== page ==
The state of Ohio announced Thursday that Johnson & Johnson has agreed to pay nearly $117 million to settle an investigation into their deceptive marketing of transvaginal mesh devices.
Ohio attorney general Dave Yost said the agreement orders Johnson & Johnson, as well as its subsidiary Ethicon, to pay $116.9 million to the 41 participating states and the District of Columbia.
“Patients can’t make the best decision for their health unless they and their health care providers know all the pros and cons of a product,” Yost said in a statement. “These companies didn’t paint a clear picture of the device’s medical risks, preventing patients from making well-informed decisions.”
Transvaginal mesh, made of synthetic material, is surgically implanted through the vagina to repair damaged tissue in a woman’s pelvic area. Investigators say Johnson & Johnson and Ethicon misrepresented the product’s effectiveness, which is a violation of state consumer protection laws.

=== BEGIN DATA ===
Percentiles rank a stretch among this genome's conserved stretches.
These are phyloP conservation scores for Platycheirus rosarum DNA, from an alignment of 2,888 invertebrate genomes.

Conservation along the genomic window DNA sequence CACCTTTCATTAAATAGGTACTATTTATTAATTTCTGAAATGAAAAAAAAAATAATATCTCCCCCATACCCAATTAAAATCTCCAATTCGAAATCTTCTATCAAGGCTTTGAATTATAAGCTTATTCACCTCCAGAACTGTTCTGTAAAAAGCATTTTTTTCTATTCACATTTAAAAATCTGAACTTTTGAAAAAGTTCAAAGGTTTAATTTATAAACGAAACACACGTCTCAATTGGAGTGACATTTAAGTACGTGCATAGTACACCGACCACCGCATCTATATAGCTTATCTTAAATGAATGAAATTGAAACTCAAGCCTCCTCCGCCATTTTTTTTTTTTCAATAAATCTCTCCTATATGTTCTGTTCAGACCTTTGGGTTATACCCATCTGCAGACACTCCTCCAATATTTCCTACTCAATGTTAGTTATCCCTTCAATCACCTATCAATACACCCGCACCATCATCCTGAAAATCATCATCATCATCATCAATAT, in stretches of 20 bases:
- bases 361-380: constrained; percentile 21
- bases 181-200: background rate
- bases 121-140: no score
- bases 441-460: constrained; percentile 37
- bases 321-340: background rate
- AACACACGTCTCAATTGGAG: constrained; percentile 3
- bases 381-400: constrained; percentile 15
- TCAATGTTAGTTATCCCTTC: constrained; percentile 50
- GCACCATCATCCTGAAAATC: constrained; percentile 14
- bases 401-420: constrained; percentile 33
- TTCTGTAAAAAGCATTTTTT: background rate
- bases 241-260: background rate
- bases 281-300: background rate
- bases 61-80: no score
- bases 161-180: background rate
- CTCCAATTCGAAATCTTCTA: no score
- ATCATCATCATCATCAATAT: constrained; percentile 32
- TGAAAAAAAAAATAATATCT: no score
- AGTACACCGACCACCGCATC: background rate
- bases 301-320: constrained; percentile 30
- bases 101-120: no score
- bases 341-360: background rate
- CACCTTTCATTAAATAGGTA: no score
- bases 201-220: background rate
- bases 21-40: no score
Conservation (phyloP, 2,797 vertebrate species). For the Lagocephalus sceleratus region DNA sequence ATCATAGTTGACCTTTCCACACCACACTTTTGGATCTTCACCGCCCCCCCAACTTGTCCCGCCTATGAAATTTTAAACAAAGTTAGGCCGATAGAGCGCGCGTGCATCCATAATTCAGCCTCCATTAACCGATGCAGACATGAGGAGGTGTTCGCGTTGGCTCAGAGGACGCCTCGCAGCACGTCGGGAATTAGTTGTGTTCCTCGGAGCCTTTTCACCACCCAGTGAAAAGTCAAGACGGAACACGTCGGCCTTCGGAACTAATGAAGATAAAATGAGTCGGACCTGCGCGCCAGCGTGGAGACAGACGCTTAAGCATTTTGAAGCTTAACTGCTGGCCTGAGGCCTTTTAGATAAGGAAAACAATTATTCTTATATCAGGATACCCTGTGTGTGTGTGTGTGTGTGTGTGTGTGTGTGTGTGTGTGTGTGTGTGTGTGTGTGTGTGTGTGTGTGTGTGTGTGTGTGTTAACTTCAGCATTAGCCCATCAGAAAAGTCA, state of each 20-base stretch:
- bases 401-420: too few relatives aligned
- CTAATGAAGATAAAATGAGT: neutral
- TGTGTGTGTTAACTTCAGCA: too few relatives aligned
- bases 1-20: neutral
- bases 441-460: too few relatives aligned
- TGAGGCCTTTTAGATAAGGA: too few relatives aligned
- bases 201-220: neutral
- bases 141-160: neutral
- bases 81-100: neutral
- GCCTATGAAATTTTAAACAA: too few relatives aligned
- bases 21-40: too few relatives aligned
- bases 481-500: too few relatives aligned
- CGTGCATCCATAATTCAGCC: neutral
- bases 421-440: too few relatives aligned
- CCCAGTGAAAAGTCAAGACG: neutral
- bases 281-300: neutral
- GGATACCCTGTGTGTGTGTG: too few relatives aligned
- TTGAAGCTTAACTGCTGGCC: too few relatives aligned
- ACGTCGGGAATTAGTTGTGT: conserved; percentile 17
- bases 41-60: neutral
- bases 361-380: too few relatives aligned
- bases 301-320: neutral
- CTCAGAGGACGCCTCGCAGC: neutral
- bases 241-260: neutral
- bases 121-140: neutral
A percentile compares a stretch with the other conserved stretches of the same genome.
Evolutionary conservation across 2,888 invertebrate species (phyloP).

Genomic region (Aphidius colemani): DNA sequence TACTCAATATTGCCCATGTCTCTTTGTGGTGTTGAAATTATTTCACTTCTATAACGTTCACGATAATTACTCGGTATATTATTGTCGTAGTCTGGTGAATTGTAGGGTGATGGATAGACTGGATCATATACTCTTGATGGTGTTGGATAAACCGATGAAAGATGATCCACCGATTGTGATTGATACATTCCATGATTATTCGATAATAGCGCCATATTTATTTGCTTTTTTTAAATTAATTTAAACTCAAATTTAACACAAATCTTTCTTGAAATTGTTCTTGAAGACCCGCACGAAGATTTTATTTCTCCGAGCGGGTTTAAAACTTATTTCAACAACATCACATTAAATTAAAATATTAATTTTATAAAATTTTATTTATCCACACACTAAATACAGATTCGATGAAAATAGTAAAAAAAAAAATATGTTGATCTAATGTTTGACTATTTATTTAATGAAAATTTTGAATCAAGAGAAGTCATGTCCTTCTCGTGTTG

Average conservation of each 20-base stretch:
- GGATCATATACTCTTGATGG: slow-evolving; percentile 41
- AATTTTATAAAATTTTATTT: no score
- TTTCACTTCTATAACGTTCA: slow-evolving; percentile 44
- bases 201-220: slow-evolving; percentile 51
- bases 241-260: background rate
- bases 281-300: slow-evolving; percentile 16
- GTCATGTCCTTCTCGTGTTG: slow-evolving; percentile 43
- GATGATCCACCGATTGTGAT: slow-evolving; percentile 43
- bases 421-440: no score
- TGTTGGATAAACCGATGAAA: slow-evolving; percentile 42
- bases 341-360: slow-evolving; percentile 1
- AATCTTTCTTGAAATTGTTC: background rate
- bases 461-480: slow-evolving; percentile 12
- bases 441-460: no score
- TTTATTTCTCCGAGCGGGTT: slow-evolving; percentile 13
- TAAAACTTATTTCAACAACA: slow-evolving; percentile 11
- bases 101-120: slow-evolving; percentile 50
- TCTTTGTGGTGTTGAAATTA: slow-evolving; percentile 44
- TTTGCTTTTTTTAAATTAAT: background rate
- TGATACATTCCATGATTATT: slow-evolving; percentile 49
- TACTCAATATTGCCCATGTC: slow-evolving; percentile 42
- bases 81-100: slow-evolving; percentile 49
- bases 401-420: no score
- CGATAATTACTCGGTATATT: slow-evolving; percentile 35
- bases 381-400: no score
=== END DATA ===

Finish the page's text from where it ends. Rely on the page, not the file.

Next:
In addition to Ohio, the following states were a part of the settlement: Alabama, Alaska, Arizona, Arkansas, Colorado, Connecticut, Delaware, District of Columbia, Florida, Georgia, Hawaii, Idaho, Illinois, Indiana, Iowa, Kansas, Louisiana, Maine, Maryland, Massachusetts, Michigan, Missouri, Montana, Nebraska, Nevada, New Jersey, New Mexico, New York, North Carolina, North Dakota, Oklahoma, Pennsylvania, Rhode Island, South Carolina, South Dakota, Tennessee, Texas, Utah, Vermont, Virginia and Wisconsin.
Under the settlement, the companies can no longer claim the device is “FDA approved” as it was not certified as such.